Hoping to reconnect the South Linden neighborhood with the rest of Ohio’s capitol, the city of Columbus has launched an electric shuttle program funded primarily by the federal government. The municipality frames it as the first daily, public residential autonomous shuttle to be operated by an American city. While other U.S. towns exist that would definitely disagree with the claim, Columbus may be the first to run a self-driving shuttle seven days a week on the government’s dime.
Service began Wednesday, with the three-mile route open to all residents free of charge.
As the sole recipient of a $40 million USDOT grant tied to the Obama administration’s Smart City Challenge, Columbus opted to use EasyMile EZ10s for the project. They’re about what you’d expect — generic electric boxes with a small footprint and loads of headroom. The city received another $10 million from the Paul G. Allen Family Foundation, which acted for seed money for Smart Columbus’ Linden LEAP shuttle program.
However, the Smart City initiative was more about encouraging developing towns to experiment with new mobility solutions than simply hooking one up with a new bus route. Smart Columbus also wants to find better ways of networking transit schedules, adopt more last-mile vehicles (bicycles, e-scooters, etc.) for public use, and build its EV charging network. Autonomous shuttles just happen to be higher profile and more expensive, making their postponement less appetizing.
The shuttle service will last 12 months and carries a price tag of $1.13 million. Columbus says Linden LEAP aims to find ways to get underserved populations where they need to go, noting that the route stops at Saint Stephen’s Community House. The location provides childcare, senior care, a food bank, and additional services (e.g. healthcare, community outreach) to the local neighborhood.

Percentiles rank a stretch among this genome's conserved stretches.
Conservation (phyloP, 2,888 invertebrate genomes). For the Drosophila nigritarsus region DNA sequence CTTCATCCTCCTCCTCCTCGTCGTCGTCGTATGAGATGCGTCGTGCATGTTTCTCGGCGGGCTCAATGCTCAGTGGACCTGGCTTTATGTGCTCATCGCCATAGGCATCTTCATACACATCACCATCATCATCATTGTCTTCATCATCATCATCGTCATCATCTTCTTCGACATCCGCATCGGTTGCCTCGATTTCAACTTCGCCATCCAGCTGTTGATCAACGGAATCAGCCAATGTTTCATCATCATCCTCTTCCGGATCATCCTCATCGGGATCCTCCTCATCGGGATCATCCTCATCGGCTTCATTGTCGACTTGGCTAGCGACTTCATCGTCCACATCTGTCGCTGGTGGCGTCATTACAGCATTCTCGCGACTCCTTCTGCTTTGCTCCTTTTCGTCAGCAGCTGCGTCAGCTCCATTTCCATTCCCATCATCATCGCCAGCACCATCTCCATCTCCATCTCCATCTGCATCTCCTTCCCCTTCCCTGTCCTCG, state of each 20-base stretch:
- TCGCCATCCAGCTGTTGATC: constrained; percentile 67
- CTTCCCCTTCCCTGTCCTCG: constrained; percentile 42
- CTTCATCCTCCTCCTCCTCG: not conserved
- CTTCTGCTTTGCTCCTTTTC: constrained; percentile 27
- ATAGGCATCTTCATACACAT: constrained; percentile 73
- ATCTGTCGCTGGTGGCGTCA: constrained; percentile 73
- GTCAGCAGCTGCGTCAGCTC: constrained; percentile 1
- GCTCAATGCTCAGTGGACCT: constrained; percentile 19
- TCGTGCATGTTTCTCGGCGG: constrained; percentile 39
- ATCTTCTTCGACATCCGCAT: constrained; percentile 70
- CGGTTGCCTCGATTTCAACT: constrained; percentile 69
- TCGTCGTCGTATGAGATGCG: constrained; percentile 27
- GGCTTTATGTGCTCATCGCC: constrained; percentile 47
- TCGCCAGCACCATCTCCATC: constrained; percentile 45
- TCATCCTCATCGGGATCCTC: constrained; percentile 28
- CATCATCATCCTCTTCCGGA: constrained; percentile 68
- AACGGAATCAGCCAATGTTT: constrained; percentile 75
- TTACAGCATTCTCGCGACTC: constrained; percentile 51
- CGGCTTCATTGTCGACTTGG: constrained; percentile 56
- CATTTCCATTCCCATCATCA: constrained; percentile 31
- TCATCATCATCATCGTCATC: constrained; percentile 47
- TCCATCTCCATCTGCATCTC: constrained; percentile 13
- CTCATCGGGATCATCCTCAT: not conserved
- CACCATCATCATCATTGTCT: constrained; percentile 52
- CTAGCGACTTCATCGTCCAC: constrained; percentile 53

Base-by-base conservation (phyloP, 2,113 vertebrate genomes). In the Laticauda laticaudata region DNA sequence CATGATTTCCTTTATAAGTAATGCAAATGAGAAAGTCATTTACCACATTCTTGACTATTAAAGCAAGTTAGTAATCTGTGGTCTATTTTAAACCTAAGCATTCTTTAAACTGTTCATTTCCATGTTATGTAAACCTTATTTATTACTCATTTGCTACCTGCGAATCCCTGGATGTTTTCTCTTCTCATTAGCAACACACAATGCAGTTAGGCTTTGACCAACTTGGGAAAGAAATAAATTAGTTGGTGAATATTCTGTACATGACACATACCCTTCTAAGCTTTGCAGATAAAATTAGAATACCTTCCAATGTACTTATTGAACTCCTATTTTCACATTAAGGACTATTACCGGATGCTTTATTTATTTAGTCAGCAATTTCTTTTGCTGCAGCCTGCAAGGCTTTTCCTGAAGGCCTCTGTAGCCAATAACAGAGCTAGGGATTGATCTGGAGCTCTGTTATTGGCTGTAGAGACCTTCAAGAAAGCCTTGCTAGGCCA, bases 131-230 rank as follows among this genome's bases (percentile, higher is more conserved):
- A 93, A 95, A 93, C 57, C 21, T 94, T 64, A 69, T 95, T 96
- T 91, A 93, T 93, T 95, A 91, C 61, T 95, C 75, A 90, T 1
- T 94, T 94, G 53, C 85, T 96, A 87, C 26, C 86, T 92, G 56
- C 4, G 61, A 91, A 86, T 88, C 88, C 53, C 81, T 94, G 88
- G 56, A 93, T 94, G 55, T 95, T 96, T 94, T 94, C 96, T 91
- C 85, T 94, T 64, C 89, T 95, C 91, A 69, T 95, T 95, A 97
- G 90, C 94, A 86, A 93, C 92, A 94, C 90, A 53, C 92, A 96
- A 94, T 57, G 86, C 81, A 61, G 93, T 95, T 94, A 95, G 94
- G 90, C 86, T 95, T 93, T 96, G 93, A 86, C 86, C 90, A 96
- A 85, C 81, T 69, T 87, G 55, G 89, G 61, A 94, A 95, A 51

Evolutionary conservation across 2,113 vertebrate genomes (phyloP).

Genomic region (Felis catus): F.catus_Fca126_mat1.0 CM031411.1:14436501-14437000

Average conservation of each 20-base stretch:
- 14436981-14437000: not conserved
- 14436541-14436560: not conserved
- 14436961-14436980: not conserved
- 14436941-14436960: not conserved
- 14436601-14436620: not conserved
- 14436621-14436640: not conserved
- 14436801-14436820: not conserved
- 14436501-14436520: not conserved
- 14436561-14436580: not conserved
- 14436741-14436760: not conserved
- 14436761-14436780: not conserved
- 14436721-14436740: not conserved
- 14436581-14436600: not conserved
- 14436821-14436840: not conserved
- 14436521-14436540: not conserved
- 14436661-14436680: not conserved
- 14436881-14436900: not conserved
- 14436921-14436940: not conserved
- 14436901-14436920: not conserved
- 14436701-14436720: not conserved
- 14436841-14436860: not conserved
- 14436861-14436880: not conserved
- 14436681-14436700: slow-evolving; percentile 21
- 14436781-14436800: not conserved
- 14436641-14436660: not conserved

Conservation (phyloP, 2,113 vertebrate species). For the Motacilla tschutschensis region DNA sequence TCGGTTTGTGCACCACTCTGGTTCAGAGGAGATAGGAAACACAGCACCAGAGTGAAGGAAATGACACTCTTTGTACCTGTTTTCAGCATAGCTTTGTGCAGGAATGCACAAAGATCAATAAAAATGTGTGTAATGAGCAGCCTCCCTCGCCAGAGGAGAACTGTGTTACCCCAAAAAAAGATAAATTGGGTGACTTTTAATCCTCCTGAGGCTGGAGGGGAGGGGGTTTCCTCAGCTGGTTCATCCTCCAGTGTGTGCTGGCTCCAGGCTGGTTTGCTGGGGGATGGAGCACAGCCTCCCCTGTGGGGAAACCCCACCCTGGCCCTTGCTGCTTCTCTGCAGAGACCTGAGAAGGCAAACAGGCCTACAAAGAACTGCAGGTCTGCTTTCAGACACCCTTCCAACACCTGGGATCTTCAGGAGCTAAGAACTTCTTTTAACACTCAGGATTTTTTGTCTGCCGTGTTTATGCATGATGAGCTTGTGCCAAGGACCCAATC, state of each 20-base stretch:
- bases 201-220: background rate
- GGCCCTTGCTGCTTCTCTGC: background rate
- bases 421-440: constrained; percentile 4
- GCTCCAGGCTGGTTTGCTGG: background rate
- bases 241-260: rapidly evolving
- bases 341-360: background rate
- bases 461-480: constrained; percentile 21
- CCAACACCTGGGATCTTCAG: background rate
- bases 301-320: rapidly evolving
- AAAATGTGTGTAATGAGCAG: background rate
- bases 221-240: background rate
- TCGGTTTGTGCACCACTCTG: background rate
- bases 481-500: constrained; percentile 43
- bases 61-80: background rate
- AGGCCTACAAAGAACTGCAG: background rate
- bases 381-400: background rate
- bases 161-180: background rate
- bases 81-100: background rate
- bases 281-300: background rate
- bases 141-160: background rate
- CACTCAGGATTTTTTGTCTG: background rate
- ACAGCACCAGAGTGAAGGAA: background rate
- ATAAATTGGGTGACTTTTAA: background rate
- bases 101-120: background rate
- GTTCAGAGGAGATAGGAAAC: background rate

“Saint Stephen’s was largely disconnected from transit,” Jeff Kupko, an engineer with Michael Baker International who served as project manager for Smart Columbus, explained to Bloomberg. “Some people were limited in the amount of food they took from the food pantry because it was too far to walk to the bus.”
Last week, Kupko was at St. Stephen’s, making final tweaks to the EasyMile EZ10 shuttle buses. The vehicles, which cost $320,000 each, are configured to hold about 12 people and run 14 hours on a single charge through all but the most extreme temperatures. They can operate at Level 4 autonomy, meaning full autonomy with the ability for an onboard operator to take control (there’s no steering wheel or brake pedal, just a double-joystick controller).
Short of an emergency, “operators will help with wheelchairs, strollers, general wayfinding and act somewhat as a brand ambassador for the shuttle and Smart Columbus,” Kupko said.
The National Highway Traffic Safety Administration wrote special rules to govern Linden LEAP. Vehicle speeds are limited to 25 miles per hour; shuttles must stop service for 90 minutes twice daily as neighborhood schools welcome or dismiss students; and the lidar-equipped shuttles must stay on a designated route.
That should work out fine, as the EZ10 shuttles only have a 30.72-kWh battery and can run for about 16 hours per day. Those batteries can get a top-off while the youngsters make their way home, requiring just a couple of hours of nightly recharge to be fresh for the next morning.
As with the May Mobility shuttles in Providence, Rhode Island, Columbus’ colorful baby buses (thanks to the rainbow paint job) will be interesting to watch. Ohio’s capitol has dabbled with May Mobility before, fielding a few of its AVs so they could learn the roads, but it appears to be sticking with EasyMile on the Linden project. The city will undoubtedly spend the rest of 2020 trying to keep tabs on how the shuttles are performing, tallying ridership, and hoping to figure out a way to make it all work on a micro level in order for macro-level testing to become feasible.
[Image: Smart Columbus]